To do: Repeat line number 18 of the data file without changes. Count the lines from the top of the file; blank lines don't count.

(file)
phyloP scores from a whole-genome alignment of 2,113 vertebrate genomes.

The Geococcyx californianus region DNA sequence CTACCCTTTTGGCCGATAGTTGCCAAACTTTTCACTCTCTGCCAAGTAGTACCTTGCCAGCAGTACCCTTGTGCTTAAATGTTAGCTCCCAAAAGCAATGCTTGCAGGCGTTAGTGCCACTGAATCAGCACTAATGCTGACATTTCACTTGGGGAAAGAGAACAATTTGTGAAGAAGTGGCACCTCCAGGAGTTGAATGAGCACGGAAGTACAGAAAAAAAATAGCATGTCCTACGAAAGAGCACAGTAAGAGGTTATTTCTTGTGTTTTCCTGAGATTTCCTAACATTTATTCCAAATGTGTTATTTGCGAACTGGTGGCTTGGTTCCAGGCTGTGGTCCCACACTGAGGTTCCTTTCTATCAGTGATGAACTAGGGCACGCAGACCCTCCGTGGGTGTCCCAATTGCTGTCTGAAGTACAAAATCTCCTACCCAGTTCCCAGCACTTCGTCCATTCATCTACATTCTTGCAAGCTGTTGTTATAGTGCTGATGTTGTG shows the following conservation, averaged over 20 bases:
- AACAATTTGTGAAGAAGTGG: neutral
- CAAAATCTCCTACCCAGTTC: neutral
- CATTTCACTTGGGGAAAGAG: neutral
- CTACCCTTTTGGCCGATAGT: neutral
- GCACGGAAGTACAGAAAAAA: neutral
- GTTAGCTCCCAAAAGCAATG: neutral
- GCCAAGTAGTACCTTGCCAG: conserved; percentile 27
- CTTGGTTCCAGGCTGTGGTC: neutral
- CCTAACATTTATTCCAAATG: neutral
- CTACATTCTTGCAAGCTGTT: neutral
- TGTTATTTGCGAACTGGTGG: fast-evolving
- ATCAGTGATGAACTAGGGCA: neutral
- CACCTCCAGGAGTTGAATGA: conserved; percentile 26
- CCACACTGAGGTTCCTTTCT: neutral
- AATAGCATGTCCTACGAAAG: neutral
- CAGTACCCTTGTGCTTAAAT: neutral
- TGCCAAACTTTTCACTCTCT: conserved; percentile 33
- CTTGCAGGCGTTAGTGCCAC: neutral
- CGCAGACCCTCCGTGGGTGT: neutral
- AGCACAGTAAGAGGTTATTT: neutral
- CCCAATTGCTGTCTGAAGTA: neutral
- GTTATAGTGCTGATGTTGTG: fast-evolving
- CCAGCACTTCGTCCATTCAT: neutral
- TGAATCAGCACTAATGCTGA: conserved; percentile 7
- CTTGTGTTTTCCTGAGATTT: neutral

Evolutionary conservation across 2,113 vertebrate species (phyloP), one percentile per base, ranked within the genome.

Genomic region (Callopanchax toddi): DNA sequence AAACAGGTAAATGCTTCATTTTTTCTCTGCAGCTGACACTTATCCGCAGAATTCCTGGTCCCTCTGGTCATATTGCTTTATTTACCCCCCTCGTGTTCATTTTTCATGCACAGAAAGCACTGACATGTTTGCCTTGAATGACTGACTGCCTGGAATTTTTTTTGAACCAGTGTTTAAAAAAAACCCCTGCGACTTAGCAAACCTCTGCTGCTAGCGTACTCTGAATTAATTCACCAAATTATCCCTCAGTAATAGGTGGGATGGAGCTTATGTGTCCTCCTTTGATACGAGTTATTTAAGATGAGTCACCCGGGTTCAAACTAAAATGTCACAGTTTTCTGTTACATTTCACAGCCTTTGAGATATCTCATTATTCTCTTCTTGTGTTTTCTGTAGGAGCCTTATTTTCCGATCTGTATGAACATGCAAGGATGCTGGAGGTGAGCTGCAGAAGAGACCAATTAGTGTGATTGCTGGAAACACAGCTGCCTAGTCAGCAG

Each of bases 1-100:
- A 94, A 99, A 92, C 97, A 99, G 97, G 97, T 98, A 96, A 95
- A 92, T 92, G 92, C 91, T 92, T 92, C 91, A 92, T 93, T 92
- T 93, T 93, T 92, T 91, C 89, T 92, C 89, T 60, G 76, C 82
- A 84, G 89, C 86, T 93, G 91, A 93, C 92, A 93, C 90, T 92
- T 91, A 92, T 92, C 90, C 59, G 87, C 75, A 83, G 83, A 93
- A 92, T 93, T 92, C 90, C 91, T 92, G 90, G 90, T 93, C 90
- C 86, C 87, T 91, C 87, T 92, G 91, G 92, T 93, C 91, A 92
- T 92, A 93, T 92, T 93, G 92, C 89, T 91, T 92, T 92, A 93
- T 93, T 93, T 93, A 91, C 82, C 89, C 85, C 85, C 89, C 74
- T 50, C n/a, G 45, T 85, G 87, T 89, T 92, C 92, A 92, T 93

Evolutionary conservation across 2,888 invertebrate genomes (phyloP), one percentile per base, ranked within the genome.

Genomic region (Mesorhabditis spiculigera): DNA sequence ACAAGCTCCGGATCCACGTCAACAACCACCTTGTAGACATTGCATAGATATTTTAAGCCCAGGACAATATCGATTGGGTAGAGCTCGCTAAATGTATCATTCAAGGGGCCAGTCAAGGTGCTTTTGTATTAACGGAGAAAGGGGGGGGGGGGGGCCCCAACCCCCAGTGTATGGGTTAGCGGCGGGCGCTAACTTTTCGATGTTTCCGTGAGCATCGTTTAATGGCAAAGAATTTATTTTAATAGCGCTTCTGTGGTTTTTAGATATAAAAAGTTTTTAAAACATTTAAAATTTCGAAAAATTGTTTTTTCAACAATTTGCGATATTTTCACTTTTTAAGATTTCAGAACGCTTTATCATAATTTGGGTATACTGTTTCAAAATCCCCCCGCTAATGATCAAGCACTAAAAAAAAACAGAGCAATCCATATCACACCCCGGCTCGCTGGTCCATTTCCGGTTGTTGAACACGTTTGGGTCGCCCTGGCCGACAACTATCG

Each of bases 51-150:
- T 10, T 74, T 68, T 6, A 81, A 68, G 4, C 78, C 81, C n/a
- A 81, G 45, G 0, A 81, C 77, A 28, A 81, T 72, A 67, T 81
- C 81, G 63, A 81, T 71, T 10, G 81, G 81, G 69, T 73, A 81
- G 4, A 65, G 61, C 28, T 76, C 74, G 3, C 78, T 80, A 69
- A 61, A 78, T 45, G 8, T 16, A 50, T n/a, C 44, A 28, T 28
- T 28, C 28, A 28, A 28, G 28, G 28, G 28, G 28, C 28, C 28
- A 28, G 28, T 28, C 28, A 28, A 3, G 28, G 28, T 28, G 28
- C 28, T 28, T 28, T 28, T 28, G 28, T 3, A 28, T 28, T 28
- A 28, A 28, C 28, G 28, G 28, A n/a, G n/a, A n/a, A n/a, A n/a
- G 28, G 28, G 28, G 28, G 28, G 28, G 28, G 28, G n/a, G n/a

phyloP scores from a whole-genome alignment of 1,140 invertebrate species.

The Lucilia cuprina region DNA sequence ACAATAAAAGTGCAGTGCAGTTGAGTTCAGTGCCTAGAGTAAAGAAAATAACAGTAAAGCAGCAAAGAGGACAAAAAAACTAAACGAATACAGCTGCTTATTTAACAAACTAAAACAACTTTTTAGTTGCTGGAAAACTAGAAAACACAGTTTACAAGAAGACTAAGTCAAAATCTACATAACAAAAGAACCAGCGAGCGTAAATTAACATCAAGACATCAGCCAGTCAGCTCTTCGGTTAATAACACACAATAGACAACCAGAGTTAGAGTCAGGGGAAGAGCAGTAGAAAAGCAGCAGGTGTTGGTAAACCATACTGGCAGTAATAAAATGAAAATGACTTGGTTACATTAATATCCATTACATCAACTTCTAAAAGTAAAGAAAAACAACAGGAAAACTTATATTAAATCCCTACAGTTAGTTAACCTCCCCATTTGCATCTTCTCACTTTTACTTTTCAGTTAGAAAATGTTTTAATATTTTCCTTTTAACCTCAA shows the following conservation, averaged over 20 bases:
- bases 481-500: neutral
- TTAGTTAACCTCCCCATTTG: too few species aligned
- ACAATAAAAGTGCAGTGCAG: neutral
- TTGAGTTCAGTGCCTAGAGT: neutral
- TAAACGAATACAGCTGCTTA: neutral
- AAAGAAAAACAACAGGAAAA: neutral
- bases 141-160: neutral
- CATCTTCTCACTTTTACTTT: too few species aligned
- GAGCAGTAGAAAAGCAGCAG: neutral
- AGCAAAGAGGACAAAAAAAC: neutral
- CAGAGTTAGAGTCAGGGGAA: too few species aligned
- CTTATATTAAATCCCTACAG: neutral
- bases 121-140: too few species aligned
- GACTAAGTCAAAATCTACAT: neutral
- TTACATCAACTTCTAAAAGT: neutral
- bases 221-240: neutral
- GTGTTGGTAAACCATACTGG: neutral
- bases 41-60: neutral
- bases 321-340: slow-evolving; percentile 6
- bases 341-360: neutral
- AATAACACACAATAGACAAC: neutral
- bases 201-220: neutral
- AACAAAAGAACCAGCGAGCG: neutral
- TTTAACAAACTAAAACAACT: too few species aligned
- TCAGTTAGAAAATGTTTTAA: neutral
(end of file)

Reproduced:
- CAGTACCCTTGTGCTTAAAT: neutral